Review: ‘Greta’ gets a boost from Isabelle Huppert’s freaky, funny performance
“Greta” is a sleek but mostly dim throwback to ’90s stalker thrillers.
If one must be stalked by a lonely, obsessive widow who loves barbiturates and mind games, it might as well be Isabelle Huppert. That seems to be the chief takeaway from “Greta,” a sleek, derivative psychological thriller featuring this great French actress in a rare and welcome English-speaking role. Directed by the gifted but erratic Irish filmmaker Neil Jordan, the movie is thin, rote and silly but, Huppert being Huppert, it’s good for a diabolical chuckle or two.
Best known in the U.S. for her Oscar-nominated performance in “Elle,” Huppert is a master of coldblooded nuance — she has about a hundred different flavors of ice water in her veins — and her juiciest moments here are fleeting but choice. She flips a restaurant table. She wields a syringe the way Marlene Dietrich would brandish a cigarette. At one point, she chews a piece of gum with the kind of suggestive deliberateness that briefly, happily brings the movie and its busy narrative machinations to a halt.
There’s a lot of plot in “Greta,” much of it stupid. The setup isn’t bad, though: A nice young Boston-to-New York transplant named Frances McCullen (Chloë Grace Moretz) sees a handbag on the subway and, finding an ID card inside, makes the dreadful mistake of trying to return it to its owner. She makes her way to the Brooklyn home of Greta Hideg (Huppert), who in her gratitude insists that Frances stay for a cup of coffee — and never mind those loud thumping noises, it’s just the neighbors renovating. Mm-hmm.
Frances is naive and needy: Her mother died not long ago, and Greta, who’s lost a husband, initially seems as though she might be just the friend Frances needs. But after a few pleasant outings, it takes little time for the widow’s company to turn strangely sinister and scare Frances off. Greta, however, is not one to take “non” for an answer.
Since he came to prominence years ago with the doomy noir romanticism of “Mona Lisa” and especially “The Crying Game,” Jordan has spent much of his time putting his own oddball spins on genre. He has often placed women at the center of these strange, fitfully inspired fictions, like Jodie Foster in the vigilante thriller “The Brave One,” or Gemma Arterton and Saoirse Ronan as a mother-daughter vampire duo in the recent “Byzantium.”
With “Greta,” Jordan and his co-writer, Ray Wright, seem to be nodding in the direction of ’90s freakouts like “Single White Female” and “The Hand That Rocks the Cradle,” slightly revised for the advent of cellphone technology and its myriad stalker-cam possibilities (although Frances weirdly still has a landline). Unfortunately, despite the odd hallucinatory freakout and one deliciously nasty Grand Guignol moment, neither the story nor the telling has the requisite juice to fulfill, let alone transcend, the audience’s expectations of this well-worn material.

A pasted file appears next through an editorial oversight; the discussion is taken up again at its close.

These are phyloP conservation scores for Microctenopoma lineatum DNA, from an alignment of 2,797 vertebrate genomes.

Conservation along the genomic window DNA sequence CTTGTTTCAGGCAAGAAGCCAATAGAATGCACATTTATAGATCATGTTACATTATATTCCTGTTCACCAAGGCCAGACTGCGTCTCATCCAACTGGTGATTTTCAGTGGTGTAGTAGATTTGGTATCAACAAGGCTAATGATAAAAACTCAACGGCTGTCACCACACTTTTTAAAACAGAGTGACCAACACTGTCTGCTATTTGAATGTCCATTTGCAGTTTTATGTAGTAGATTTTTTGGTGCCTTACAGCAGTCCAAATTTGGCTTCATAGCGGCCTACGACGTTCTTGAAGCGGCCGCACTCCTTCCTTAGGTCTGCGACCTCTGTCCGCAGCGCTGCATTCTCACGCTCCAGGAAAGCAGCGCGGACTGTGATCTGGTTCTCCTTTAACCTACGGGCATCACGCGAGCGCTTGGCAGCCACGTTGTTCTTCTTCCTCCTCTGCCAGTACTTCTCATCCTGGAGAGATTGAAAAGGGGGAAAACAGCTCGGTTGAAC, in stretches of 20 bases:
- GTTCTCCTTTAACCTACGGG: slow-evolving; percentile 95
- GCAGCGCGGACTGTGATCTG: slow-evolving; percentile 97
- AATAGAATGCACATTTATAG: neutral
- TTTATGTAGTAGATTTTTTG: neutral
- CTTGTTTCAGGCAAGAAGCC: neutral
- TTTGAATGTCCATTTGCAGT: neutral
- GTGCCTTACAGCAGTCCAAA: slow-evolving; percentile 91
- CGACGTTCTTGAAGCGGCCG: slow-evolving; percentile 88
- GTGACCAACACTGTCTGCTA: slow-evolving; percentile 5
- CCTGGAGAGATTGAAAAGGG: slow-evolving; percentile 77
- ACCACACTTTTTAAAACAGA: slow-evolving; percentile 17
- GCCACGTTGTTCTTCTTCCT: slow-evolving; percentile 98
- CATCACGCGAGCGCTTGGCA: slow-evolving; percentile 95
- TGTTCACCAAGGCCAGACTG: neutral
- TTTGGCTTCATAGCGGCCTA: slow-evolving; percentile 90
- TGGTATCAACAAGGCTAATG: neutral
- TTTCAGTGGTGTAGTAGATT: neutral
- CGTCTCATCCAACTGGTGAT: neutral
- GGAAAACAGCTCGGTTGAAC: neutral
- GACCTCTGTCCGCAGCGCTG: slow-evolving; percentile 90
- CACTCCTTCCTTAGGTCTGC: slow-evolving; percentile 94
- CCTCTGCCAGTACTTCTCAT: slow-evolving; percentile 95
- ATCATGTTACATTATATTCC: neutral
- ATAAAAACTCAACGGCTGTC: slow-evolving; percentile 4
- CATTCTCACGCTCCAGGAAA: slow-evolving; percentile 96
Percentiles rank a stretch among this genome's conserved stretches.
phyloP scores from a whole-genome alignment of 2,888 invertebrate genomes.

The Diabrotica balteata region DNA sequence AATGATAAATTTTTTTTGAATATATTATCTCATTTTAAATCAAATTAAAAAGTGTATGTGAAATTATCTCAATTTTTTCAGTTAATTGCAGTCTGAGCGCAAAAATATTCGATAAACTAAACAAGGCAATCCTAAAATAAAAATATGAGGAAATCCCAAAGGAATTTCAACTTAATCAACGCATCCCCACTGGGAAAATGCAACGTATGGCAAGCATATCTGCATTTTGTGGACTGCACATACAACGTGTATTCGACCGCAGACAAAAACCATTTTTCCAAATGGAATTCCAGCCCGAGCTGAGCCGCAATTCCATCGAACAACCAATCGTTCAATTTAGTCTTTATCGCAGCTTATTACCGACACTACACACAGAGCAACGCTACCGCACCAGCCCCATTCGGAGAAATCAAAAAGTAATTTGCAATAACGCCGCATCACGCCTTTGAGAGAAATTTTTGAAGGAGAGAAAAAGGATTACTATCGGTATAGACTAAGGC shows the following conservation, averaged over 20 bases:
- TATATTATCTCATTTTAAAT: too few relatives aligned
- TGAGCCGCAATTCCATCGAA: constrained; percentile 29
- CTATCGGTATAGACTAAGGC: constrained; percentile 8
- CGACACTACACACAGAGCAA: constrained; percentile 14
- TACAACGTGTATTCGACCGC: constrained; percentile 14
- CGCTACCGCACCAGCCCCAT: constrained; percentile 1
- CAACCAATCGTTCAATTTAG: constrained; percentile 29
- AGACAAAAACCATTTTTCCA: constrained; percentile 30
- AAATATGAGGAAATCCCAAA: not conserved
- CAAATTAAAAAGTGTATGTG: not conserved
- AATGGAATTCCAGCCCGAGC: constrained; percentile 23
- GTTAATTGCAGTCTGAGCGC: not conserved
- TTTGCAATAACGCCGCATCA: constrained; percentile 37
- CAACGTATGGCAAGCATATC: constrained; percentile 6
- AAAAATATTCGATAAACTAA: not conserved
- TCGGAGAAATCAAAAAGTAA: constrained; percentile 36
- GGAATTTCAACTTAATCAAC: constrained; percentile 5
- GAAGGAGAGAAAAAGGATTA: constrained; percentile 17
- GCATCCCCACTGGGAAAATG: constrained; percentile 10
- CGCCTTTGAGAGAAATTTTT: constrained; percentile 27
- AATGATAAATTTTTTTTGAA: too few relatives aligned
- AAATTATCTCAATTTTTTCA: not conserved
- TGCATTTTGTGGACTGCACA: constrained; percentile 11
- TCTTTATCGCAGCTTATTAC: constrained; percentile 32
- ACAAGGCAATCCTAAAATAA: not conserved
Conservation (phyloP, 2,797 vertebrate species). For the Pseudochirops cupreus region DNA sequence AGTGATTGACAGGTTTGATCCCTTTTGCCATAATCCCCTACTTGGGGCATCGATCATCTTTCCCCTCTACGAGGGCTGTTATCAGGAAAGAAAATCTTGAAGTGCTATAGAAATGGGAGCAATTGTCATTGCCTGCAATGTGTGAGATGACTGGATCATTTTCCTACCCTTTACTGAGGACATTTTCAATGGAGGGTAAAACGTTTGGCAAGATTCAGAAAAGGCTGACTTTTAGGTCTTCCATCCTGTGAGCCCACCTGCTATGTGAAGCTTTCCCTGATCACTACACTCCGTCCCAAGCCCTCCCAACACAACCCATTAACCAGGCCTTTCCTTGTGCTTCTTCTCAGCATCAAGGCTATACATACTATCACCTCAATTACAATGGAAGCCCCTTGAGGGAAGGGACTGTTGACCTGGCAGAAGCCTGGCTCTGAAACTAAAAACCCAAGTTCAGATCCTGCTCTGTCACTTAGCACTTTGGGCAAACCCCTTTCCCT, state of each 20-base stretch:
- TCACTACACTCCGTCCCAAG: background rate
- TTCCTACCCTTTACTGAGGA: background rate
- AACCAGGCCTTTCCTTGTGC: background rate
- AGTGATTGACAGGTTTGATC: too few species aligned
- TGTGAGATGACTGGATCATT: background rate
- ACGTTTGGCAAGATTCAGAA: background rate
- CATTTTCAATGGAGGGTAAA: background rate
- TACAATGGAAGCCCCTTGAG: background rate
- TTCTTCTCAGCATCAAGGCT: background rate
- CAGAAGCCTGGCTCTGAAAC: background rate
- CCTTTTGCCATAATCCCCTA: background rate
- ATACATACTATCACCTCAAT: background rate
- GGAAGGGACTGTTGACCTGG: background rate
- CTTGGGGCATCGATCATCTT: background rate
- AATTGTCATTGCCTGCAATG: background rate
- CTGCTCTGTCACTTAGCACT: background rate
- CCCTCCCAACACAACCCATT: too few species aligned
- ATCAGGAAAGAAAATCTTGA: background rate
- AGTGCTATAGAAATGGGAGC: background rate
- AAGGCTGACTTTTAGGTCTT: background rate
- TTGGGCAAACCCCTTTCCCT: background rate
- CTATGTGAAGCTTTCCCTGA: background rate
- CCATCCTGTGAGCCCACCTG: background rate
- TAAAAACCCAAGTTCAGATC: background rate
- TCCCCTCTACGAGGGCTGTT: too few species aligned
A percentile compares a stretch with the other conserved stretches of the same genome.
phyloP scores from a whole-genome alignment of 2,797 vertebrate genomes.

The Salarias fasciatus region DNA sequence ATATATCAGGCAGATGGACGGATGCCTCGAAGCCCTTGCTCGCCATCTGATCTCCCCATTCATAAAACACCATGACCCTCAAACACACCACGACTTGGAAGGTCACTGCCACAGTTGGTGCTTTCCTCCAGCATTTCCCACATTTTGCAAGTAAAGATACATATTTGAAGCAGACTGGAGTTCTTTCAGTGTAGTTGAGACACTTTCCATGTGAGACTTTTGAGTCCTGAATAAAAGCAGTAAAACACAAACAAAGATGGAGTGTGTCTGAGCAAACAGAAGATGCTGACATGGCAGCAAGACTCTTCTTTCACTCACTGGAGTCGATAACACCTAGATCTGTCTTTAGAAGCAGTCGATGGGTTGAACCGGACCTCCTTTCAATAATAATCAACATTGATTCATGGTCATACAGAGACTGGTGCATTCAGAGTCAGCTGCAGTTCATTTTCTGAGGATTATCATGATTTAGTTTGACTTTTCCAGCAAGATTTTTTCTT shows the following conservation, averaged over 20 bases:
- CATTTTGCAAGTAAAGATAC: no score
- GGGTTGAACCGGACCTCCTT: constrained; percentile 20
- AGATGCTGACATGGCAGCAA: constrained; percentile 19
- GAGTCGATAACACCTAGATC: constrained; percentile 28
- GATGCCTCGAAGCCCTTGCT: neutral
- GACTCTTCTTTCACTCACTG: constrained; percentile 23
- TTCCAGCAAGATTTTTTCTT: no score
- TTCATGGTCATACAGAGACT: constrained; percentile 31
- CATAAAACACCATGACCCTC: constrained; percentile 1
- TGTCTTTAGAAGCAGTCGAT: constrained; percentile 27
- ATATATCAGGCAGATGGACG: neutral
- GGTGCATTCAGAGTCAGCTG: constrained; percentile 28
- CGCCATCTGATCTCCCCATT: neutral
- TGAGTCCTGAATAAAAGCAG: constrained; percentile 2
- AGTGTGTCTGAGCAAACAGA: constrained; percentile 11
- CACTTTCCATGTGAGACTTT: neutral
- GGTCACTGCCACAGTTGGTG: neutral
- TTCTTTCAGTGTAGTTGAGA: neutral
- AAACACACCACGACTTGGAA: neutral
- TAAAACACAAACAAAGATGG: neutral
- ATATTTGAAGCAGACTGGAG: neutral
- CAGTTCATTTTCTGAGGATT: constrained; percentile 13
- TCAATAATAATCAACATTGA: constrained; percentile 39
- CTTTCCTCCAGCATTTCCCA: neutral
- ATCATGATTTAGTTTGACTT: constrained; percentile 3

Despite its brief 98-minute running time, the picture seems to move both too quickly and too slowly: Greta goes from friend to freak in seemingly record time, but after a few initial jolts, her campaign of terror feels maddeningly protracted and borderline inefficient. The actors do what they can to keep you watching amid so much don’t-go-in-the-basement idiocy: Moretz, coming off her fine performance in last year’s gay-conversion-therapy drama “The Miseducation of Cameron Post,” makes a touching enough innocent, while Maika Monroe (“It Follows”) adds a terrific dash of vinegar as Frances’ streetwise yoga fiend of a roommate.
Stephen Rea, a Jordan regular, turns up briefly as a dour private investigator tasked with getting to the heart of the matter. But he is predictably no match for Greta, as Huppert pushes her usual brand of poker-faced understatement to a scary, wickedly deadpan extreme. In many ways, the story has been fashioned as a wink-wink tribute to its leading lady: That Greta likes to tickle the ivories is a clear reference to Huppert’s masterful performance in Michael Haneke’s “The Piano Teacher,” while her work in Claude Chabrol’s “Merci Pour le Chocolat” might explain the character’s talent for drugging hot beverages. Without Huppert’s insinuating smiles and killer timing, “Greta” itself would be pretty weak tea.
Rating: R, for some violence and disturbing images
Running time: 1 hour, 38 minutes
Playing: In general release
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